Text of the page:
Law is not same for rich and poor: Victim on Uphaar case order
Neelam Krishnamoorthy, the mother of two teenagers who were killed in the 1997 Uphaar fire tragedy, said rich people can get away by paying money but it is different for the ordinary citizens. She was reacting to the Supreme Court order on Wednesday allowing the Ansal brothers to walk free by paying Rs 60 crore as fine.delhi Updated: Mar 20, 2017 15:40 IST
Rich people can get away by paying money but it is a different story for the ordinary citizens, Neelam Krishnamoorthy, the mother of two teenagers who were killed in the 1997 Uphaar fire tragedy, said on Wednesday.
Reacting to a Supreme Court order allowing the Ansal brothers to walk free by paying Rs 60 crore as fine, Krishnamoorthy, who led the Association of Victims of Uphaar Tragedy (AVUT), said: “I am very much disappointed. Eighteen years back, I lost faith in God and 18 years later I lost faith in judiciary.”
“One thing which I have realised is that the court of law is not same for the rich and the poor. Rich people can get away by paying money but for ordinary citizens, judiciary is different,” Krishnamoorthy said after the order.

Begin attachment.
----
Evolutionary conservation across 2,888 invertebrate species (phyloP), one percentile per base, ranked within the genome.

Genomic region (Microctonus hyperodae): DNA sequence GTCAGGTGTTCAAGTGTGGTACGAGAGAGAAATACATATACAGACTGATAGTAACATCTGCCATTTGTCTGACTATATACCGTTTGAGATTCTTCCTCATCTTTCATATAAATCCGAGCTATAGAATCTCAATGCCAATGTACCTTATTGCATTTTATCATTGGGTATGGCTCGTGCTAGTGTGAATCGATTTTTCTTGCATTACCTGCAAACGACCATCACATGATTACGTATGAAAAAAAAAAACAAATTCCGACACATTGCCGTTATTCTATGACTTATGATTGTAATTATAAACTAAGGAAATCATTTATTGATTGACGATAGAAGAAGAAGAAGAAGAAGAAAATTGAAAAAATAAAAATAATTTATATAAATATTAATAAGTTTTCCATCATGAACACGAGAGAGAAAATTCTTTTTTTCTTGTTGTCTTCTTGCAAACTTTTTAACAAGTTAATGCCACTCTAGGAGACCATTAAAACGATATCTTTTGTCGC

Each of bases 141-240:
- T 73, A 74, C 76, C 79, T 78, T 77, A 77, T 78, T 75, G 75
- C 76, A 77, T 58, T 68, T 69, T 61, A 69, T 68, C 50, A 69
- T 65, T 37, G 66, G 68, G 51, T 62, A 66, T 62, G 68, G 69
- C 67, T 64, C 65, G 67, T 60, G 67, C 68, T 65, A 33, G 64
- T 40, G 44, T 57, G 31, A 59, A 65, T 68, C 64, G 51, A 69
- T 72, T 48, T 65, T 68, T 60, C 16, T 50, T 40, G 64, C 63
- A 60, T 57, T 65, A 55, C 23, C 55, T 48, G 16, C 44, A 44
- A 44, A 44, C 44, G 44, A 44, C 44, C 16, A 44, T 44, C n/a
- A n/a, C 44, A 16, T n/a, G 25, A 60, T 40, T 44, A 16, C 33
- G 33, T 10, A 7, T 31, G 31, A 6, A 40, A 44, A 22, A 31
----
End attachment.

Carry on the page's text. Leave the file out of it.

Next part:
Real estate barons Ansals, who owned the south Delhi cinema hall and were found guilty of negligence, would not be jailed, with the court treating the time spent by them in jail as sentence served, rejecting the CBI and victim families’ plea to send the two back to jail. While Sushil, 75, spent five months in jail, Gopal, 67, was behind bars for four months immediately after the June 13, 1997 tragedy.
“Had it been the lives of children of politicians and judges, justice would have been done within a year,” she said, adding that the judiciary “cannot understand the plight of a mother who has stood 18 years before the court to get disappointment. Nobody cares about ordinary people but rich and powerful get away.”
She said the tragedy, in which 59 lives were lostduring the screening of blockbuster film Border, was due to the “wilful negligence” of the theatre owners who risked the lives of the movie-goers for pecuniary gain.
The owners, an investigation had found, added extra seats that blocked one of the exits, preventing the victims – 23 of them were minors -- from escaping the burning hall after a fire broke out in the transformer room. Most of the victims were asphyxiated.
“It was a murder by willful negligence. It was like a mass murder. When one person is killed the offender is awarded life sentence or 10-14 years in jail, but here they are getting away by paying money. My children died because Ansals created extra seats to make some money,” Krishnamoorthy said.
The Supreme Court said the Ansals would deposit the fine in three months and this amount would be utilised by the Delhi government. The fine would be accompanied by the jail sentence the brothers have already undergone.
The court not only reduced the fine to Rs 30 crore each, it also rejected the CBI plea for the two brothers to serve the remaining jail term.